To keep reading, please log in to your account or sign up for free

Alternatively, please sign up to receive free market insight online and direct to your inbox

Related thinking

Commercial and market outlook

EV uptake set to transform the grid in the Australia – but how much?

Electric vehicles (EVs) are slowly becoming more popular in Australia, with new car sales increased during the last two years. Although Australia is behind in EV deployment compared to other countries, Federal and state governments have taken serious steps to accelerate EV uptake. Therefore, EVs could play a significant role...

Energy storage and flexibility

Unlocking REMA: emerging market views

Recent market events have continued to highlight the challenges of the energy trilemma, specifically the need to decarbonise the energy system while ensuring energy security and affordability. The government announced in April 2022 it would be undertaking a Review of Electricity Market Arrangements (REMA) to address these issues, and in...

Power and gas networks

CMP395 BSUoS cap

On 21 September, the Final Modification Report for CMP395 was published by National Grid ESO (NG ESO). CMP395 seeks to cap the half-hourly Balancing Services Use of System charge (BSUoS) at £15/MWh over the winter period (1 October 2022 – 31 March 2023), with the deferred costs recouped in the...

Commercial and market outlook

Moving with the times: How trading strategies in the NEM changed in a year

Inherent in an electricity market like the NEM is its ever-changing landscape. Contributors to these changes may be government-driven policies, evolving market dynamics caused by external factors like a global pandemic, a worldwide rise in fuel prices, and even changes in the market structure itself. As cliché as it may...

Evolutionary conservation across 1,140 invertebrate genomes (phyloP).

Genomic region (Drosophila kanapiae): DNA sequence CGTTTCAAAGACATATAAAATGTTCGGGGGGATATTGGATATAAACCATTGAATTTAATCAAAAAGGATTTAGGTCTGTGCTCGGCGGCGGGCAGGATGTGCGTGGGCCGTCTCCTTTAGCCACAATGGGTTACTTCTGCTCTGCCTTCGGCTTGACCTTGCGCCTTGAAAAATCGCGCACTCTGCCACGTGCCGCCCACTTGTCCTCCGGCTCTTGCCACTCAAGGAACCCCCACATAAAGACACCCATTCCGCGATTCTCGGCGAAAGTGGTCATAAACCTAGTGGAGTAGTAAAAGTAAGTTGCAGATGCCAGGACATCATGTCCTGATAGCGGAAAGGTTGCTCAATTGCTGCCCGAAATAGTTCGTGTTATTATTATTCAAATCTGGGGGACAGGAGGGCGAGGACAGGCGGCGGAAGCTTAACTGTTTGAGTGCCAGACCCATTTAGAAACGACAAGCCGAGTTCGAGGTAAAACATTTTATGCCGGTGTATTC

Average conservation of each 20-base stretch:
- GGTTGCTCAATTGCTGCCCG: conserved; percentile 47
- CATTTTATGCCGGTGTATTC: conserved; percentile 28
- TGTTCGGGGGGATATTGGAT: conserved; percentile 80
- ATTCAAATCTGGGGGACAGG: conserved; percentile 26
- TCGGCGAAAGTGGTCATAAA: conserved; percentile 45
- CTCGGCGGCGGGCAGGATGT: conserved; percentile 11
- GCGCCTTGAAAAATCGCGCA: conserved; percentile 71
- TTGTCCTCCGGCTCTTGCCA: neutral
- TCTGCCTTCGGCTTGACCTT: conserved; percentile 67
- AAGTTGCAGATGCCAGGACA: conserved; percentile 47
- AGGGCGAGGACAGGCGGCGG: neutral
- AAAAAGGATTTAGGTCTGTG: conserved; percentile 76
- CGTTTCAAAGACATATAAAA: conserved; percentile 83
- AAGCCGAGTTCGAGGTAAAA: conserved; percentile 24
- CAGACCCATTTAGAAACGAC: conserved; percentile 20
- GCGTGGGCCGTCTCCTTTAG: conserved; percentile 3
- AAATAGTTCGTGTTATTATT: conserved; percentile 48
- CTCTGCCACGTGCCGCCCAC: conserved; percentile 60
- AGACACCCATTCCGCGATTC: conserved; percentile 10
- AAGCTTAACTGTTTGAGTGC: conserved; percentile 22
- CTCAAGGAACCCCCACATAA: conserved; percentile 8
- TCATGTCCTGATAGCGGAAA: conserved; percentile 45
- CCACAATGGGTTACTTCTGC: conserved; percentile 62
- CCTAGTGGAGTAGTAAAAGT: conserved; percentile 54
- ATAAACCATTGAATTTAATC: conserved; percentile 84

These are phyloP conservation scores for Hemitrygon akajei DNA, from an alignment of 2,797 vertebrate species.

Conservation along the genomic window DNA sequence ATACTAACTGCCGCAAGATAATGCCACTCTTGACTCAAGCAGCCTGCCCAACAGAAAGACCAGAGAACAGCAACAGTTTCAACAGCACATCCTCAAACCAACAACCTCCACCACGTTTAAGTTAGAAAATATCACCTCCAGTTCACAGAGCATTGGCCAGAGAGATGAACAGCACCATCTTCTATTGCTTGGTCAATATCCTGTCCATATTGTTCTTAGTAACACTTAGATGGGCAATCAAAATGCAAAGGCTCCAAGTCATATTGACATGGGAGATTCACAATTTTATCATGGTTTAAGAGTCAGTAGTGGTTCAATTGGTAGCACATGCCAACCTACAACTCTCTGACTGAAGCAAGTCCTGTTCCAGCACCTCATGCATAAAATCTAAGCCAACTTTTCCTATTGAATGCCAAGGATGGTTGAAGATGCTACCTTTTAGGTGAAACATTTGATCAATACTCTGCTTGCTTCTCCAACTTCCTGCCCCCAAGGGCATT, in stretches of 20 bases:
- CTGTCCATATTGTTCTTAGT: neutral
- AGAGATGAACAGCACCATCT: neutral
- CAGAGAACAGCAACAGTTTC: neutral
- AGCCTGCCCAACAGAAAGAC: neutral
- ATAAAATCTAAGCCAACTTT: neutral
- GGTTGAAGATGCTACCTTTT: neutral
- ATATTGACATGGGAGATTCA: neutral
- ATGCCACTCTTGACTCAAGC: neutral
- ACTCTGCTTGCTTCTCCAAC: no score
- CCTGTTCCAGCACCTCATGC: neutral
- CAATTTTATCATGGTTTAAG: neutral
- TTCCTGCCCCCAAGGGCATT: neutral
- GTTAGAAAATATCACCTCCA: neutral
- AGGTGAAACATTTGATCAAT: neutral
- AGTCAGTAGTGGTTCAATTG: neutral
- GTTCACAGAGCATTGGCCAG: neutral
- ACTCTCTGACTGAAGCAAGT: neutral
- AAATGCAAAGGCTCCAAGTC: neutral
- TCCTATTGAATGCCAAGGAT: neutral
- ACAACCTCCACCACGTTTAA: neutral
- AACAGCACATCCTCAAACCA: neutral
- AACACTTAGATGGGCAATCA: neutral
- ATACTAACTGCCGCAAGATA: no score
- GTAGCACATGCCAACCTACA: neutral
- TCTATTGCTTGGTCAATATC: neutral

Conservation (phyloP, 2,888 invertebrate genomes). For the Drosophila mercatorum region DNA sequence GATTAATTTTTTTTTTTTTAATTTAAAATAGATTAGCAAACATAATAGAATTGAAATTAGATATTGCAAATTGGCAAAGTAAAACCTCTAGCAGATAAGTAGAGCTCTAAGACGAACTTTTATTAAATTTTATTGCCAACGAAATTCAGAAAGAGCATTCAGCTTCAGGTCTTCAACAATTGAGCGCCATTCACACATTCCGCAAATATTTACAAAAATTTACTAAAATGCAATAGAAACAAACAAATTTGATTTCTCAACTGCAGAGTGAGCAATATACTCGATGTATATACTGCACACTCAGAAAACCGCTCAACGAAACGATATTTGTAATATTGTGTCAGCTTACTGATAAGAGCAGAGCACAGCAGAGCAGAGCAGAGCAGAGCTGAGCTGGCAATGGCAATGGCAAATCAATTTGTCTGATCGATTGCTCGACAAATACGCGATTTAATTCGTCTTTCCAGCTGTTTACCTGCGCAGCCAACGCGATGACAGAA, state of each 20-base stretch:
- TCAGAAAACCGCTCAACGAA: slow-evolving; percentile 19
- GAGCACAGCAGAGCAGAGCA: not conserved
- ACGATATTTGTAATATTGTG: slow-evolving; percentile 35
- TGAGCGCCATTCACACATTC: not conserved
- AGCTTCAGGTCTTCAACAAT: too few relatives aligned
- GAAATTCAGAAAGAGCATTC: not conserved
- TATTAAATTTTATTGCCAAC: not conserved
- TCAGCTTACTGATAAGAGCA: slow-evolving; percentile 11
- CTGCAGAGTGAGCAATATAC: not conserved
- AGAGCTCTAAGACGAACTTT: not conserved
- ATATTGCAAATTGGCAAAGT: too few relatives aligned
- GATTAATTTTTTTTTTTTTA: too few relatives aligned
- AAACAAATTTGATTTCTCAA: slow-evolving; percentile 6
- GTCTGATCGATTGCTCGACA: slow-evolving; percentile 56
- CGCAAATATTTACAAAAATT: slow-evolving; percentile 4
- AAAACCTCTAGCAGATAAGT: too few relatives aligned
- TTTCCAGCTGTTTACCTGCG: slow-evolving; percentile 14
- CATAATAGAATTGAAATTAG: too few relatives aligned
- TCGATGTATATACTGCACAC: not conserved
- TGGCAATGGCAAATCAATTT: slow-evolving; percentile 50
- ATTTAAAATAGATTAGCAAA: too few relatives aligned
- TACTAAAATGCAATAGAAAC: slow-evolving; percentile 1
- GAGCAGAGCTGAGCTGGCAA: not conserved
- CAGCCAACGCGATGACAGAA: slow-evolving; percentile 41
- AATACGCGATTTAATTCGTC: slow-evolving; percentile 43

Energy storage and flexibility

It’s a fix! BEIS floors competitive energy market

Last week saw the government announce the Energy Price Guarantee (EPG) which will see the typical dual fuel household’s unit rates capped at 34p/kWh for electricity and 10.3p/kWh for gas. Customers on fixed tariffs will get support to bring their tariffs down to the same level, up to 17p/kWh of...

Energy storage and flexibility

Now we’re peaking with gas: how much evening NEM demand could be replaced with batteries?

The events leading up to the recent market suspension in June have highlighted the role that peaking gas-fired generation plays in satisfying demand and setting prices across the NEM in the morning and evening peak periods. The team recently explored some of the drivers and effects of these events in...

Commercial and market outlook

Off the charts: ESOO flags earlier reliability shortfalls but no need to panic yet

In the space of a year, the prospect of reliability shortfalls in the NEM has increased significantly. This is the stark finding of AEMO’s latest Electricity Statement of Opportunities (ESOO) report. In our Chart of the week, we illustrate how reliability forecasts have deteriorated in just a year, and we...

E-mobility and low carbon

Winds of change: World EV Day

The energy crisis is hitting vehicle running costs for both electric vehicles (EVs) and internal combustion engine (ICE) cars. In this week's 'Chart of the Week', we focus on World EV Day by taking a look at one of the areas we have been tracking – public charging – and...